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Queering Regional Celluloid

June 12, 2020 Indrani Kukkadapu 0 Comments


Queering Regional Celluloid

                Streamed live on;June ,12th,2020

The following webinar report is about the negotiation on "Queering Regional Celluloid" topic. The webinar is take up by the Empower people with the moderator named Hridaya tijoriwala. The participants to brief about the webinar are Sachin Labade (Assistant professor, Department of English Mumbai University,PhD scholar in Queer Cinema) Satya Rai Nagpaul ( Cinematographer:Aligarh, Chouthi koot, Zinda Bhaag,Ghoomketu,Newborns,Angry Ghode Da Daan,Gattu). Founder and working member.Sampoorna[A network of trans* and Interse Indians].respectively. He shared insights on the process of creating the queer cinema, sensitive representation, challenges of the industry,what this representation means to the community, mainstream representation comparison, how he sees queer cinema changing in the future and more.

This webinar mainly describes about homosexuality of women and the webinar mainly covers the regional languages like Marathi Bengali Malayalam etc. With the help of movies which were practically screened on social media like films, movies by the presentation of homosexuality within female female really disrupted the view of people. Doctor said this explains various movies of languages which are really disrupted to screen out with the topic of homosexuality. Here respected sir explains about the homosexuality and reason behind the getting like those type of ideas and the particular engage is really amazing. Here we can get the most acceptable reason behind the idea of homosexuality is absolutely by the current world and thoughts what usually gets in that age.

Homosexuality in films really distracts the ones view. They are lot of films which are really involved with topic of homosexuality and the mostly highlighting the woman with the idea of it . It's truly hard to find it in current scenario but previously like nearly in the time of the1980s 1990s days was really sad thing the found.

The earliest references to gay theme in Malayalam cinema was 'Randu Penkuttikal' in 1978. Based on a story by Nanda Kumar, director Mohan narrated the obsessive love of a woman for a danseuse. There are homoerotic references in 'Deshadanakkili Karayaarilla' (1986) and the more recent and famous 'Sanchaaram' (2004), in Rithu (2009) and 'Paranja Katha' (2010).

In Tamil film 'Vettaiyaadu Vilayaadu' (2006), two men molested inside a prison by a gang of hijdas take on a life of crime. In the relatively conservative Tamil creative medium, director Venkat Prabhu managed to slip in a gay character in his film 'Goa'.

Cinema is undoubtedly the greatest thing to have happened to the queer movement in India. Doubted, ridiculed and criminalized for centuries, the sexual minorities stepped out from the shadow of invisibility after 2000 to claim their rightful place in popular culture. What followed was a plethora of films that were finally sympathetic to their plight.

Meant perhaps to free them from the shackles of strict convention, Madhur Bhandarkar's 'Page 3' (2005), Anurag Basu's 'Life in a... Metro' (2007), Reema Kagti's 'Honeymoon Travels' (2007), Karan Razdan's 'Girlfriend' (2004) and Parvati Balagopalan's 'Rules - Pyar Ka Superhit Formula' (2003) propagated the same gay stereotypes the filmmakers were trying to avoid. The mainstream has largely let down queer cinema.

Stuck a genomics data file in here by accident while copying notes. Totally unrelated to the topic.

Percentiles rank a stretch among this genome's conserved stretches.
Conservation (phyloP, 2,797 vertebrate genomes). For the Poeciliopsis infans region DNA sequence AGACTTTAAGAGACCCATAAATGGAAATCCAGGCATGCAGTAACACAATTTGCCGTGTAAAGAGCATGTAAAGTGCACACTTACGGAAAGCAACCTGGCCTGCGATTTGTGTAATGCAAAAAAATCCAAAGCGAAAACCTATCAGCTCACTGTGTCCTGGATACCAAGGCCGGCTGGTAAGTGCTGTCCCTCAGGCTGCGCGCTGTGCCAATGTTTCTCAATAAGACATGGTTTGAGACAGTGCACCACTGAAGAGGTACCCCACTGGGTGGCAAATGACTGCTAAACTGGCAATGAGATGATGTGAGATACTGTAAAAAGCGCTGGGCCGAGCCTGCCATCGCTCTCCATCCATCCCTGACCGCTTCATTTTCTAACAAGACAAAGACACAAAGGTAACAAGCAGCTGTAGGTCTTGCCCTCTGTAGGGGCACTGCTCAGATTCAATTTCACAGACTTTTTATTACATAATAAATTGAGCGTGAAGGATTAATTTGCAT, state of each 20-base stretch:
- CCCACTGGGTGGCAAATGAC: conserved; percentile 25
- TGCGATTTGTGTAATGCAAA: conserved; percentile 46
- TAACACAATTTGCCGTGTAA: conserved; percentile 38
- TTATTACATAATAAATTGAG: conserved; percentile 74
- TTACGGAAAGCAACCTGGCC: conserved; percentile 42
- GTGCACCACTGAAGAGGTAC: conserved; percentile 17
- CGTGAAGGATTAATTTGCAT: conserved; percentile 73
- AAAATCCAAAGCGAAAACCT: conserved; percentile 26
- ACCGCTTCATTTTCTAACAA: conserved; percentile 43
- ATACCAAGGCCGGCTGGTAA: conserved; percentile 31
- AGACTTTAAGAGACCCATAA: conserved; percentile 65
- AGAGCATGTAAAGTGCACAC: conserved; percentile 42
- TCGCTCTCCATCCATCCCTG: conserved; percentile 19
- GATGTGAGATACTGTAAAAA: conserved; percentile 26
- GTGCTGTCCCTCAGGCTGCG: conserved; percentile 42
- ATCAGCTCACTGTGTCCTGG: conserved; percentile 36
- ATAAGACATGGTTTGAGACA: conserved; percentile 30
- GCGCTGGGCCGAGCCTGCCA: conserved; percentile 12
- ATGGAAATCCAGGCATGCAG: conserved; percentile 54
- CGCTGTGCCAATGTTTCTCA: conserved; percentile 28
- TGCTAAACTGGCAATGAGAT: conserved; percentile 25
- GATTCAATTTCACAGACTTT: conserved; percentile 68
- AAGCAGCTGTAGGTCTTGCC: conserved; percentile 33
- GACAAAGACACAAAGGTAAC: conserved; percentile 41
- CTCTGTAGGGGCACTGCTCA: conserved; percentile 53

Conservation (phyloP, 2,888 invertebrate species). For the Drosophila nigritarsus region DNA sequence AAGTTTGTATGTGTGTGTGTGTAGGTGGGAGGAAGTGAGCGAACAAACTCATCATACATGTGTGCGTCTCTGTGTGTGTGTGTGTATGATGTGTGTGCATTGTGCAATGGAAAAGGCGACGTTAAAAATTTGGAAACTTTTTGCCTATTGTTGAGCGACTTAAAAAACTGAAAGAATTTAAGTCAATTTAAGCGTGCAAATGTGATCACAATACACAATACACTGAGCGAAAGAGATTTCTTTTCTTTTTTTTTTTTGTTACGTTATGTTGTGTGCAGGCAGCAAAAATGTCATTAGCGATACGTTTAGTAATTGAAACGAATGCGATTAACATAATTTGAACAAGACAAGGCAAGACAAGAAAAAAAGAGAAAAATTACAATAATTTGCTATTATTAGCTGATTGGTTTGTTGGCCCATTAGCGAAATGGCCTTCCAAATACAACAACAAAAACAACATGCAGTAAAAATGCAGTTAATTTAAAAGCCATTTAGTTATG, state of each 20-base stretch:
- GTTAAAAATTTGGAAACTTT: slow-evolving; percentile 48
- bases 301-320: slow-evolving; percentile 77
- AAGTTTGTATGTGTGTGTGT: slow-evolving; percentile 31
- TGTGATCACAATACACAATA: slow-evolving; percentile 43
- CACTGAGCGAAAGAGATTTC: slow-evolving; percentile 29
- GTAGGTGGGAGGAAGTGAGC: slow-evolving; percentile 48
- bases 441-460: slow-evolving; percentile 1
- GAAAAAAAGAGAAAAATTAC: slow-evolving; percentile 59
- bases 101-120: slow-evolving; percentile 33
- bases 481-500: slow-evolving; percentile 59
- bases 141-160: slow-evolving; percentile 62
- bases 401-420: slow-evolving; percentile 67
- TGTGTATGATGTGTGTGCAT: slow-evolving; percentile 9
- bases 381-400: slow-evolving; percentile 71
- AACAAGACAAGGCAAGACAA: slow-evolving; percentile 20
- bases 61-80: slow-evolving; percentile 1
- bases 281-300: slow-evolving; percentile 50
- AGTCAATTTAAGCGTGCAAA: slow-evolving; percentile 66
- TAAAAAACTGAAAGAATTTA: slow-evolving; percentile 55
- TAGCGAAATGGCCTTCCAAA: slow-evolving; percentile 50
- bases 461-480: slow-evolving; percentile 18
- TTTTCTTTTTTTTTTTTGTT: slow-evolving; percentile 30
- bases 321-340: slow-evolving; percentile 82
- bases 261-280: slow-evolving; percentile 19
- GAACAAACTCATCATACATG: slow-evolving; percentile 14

But a whole host of films - shorts, documentaries and features - around this time were trying to understand the cultural phenomena of the queer movement. Few among those were 'Tedhi Lakeer' (2004), 'Teen Deewarein' (2003), 'My Brother Nikhil', Marathi film 'Thang' (2006), 'Touch of Pink' (2004), 'Stag' (2001), Water (2005), Yours Emotionally (2006), 'Piku Bhalo Aachhey' (Bengali, 2004), 'Happy Hookers' (2006), 'I Can't Think Straight' (2007) and 'Luck by Chance' (2009).

In the last twenty years the queer identity has come to be taken more seriously in arts. Books had men declaring their sexual identity in no uncertain terms while cinema struggled to strike a balance between the morally acceptable lines the makers still complied to with the changing times.

But films nevertheless shied away from any serious reference to homosexuality. Many consider a man's love for a clearly androgynous Paintal dressed as a woman in 'Rafoo Chakkar' (1975) to be cinema's first reference to homosexuality. The lines defining genders get blurred and the spurned lover accepts that 'no one's perfect' in a sexual insight amazingly cynical for its time in the climax.

Since then there have been parallel work in Malayalam, Bengali and Marathi cinema on same sex love. The 1982 Marathi film 'Umbartha' hinted at a lesbian relationship between two inmates of a remand home.

The third gender played a significant role in Indian cinema, mainly in the form of eunuchs who invaded homes of women who have given birth to a male son. But very few serious films tried to focus on the conflicts and politics of their colonised living.

In this context, the contributions of gay rights activists and filmmakers Sridhar Rangayan, Onir and Rituparno Ghosh to the genre have been immense.

Compiled by; Indrani Kukkadapu.